Once thoroughly mixed, remove from the heat and allow to cool.

Once the dough has chilled, remove it from the fridge and roll into the original narrow rectangle and repeat the folding, the turn and the rest in the fridge as before. Do this three times in total. (Throughout the process make sure you keep the rolling pin and the work surface well floured.) Once you have finished the folding and rolling stages you should still be able to see, if only faintly, the lumps of butter in the pastry- this is what gives it that lovely flaky structure.

To assemble the eccles cakes, preheat the oven to 220 degrees C.

Roll the pastry out to the thickness of about 3mm and cut out 6 big circles. Lay these circles out on a plate and wrap in cling film before chilling in the fridge again for another 10 minutes.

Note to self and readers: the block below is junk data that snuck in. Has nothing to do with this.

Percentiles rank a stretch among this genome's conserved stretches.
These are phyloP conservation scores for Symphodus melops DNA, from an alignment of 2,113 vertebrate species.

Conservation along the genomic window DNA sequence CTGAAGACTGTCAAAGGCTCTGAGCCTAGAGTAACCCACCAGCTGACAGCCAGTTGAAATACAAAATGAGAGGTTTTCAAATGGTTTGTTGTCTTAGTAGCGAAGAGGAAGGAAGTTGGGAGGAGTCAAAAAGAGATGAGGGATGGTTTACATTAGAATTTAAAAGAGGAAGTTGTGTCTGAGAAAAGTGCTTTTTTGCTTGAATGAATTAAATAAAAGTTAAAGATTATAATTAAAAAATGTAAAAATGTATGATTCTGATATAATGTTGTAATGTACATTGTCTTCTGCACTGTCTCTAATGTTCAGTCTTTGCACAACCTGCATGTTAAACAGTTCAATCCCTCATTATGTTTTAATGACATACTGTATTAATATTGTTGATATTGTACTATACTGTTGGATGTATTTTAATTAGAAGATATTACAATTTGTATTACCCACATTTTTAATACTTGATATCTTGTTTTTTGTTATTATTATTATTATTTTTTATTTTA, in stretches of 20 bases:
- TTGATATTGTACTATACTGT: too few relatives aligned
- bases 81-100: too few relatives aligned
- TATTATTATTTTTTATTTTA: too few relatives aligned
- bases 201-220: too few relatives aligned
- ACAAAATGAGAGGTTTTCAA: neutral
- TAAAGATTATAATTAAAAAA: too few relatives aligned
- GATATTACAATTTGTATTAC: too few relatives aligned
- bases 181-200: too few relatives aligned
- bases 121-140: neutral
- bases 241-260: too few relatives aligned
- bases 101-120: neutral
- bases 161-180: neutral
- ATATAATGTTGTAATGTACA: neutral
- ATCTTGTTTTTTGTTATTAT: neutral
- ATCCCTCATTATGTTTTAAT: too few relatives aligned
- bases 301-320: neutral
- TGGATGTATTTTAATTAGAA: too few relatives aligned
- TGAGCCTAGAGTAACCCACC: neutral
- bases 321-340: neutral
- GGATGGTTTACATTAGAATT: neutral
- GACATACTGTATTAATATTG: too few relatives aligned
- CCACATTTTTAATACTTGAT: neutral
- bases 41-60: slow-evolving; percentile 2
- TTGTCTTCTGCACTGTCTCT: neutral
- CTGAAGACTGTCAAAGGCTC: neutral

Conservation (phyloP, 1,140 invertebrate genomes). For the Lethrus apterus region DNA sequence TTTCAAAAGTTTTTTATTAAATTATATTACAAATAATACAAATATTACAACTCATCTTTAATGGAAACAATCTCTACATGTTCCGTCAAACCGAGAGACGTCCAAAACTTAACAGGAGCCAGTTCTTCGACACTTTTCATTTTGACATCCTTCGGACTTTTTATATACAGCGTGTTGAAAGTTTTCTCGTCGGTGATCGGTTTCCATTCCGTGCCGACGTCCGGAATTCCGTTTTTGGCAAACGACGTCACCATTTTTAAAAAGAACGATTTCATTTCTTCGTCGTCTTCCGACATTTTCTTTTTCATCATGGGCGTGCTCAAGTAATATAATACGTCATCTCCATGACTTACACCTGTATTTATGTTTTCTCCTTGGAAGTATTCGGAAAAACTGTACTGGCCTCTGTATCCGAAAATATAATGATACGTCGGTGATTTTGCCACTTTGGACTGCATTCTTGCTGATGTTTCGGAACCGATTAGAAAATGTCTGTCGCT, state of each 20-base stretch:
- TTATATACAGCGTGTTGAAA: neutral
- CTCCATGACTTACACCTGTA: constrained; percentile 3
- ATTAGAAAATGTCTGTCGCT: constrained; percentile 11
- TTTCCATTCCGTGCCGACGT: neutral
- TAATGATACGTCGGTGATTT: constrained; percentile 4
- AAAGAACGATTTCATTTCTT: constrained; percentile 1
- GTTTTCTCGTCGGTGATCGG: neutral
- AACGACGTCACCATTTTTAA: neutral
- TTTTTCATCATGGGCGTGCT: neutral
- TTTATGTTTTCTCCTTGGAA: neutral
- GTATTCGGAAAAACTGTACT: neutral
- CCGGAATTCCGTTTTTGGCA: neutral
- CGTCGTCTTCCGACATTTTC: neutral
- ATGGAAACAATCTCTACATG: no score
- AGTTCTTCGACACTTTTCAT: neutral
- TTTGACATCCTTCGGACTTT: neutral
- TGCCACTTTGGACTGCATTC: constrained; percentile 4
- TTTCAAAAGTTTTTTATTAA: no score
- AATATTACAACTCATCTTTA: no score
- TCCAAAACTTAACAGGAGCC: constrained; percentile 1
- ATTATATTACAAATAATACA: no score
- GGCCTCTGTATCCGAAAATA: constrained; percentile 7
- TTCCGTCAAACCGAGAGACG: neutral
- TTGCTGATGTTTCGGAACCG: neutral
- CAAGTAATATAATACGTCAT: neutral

Then lay these circle out on the floured work surface and place a large teaspoon of filling in the middle of each one. Pull the edge of the pastry rounds around and over the filling and then pinch together to seal. Turn each one over so that the seal is underneath and you are left with a little round patty full of the fruit mixture. Repeat for the rest of the pastry rounds and then place them all on a lined baking tray, Flatten slightly with a rolling pin so that you can just see the fruit showing through the pastry.



Beat the egg white with a fork in a small bowl for 2-3 minutes until frothy. Brush over the tops of the eccles cakes and then sprinkle with a little caster sugar.

With a sharp knife, make three of the traditional small diagonal cuts on top of each cake and then bake in the oven for about 20 minutes until gold brown and the pastry loved and puffed up.




Adapted from: http://www.bbc.co.uk/food/recipes/eccles_cakes_75687